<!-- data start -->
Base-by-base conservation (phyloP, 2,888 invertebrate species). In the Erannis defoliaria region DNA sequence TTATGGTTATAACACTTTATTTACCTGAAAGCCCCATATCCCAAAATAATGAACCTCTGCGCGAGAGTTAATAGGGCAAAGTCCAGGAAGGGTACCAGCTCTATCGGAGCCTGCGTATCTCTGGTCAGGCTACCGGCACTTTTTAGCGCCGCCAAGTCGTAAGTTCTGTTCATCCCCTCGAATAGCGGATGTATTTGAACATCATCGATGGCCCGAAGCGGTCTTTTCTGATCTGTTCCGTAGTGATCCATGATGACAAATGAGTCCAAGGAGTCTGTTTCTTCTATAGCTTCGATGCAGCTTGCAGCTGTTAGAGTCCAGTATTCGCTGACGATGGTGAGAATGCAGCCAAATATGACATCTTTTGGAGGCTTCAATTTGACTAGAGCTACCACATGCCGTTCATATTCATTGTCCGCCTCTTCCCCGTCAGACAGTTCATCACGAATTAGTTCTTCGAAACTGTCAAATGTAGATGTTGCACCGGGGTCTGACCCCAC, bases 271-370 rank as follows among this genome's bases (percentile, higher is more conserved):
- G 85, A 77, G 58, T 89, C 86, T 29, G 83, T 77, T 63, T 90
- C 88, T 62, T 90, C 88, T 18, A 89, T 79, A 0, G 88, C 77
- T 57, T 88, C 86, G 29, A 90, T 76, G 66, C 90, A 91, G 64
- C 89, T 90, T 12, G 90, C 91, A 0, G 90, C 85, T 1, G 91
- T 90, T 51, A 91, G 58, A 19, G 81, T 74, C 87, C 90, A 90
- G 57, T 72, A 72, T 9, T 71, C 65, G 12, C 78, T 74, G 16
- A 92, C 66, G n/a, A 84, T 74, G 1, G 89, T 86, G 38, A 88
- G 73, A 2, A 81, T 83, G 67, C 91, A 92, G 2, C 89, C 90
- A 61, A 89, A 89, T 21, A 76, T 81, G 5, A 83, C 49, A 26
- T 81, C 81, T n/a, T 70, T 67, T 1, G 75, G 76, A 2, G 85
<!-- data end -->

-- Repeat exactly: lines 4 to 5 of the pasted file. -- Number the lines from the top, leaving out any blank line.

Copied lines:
- T 57, T 88, C 86, G 29, A 90, T 76, G 66, C 90, A 91, G 64
- C 89, T 90, T 12, G 90, C 91, A 0, G 90, C 85, T 1, G 91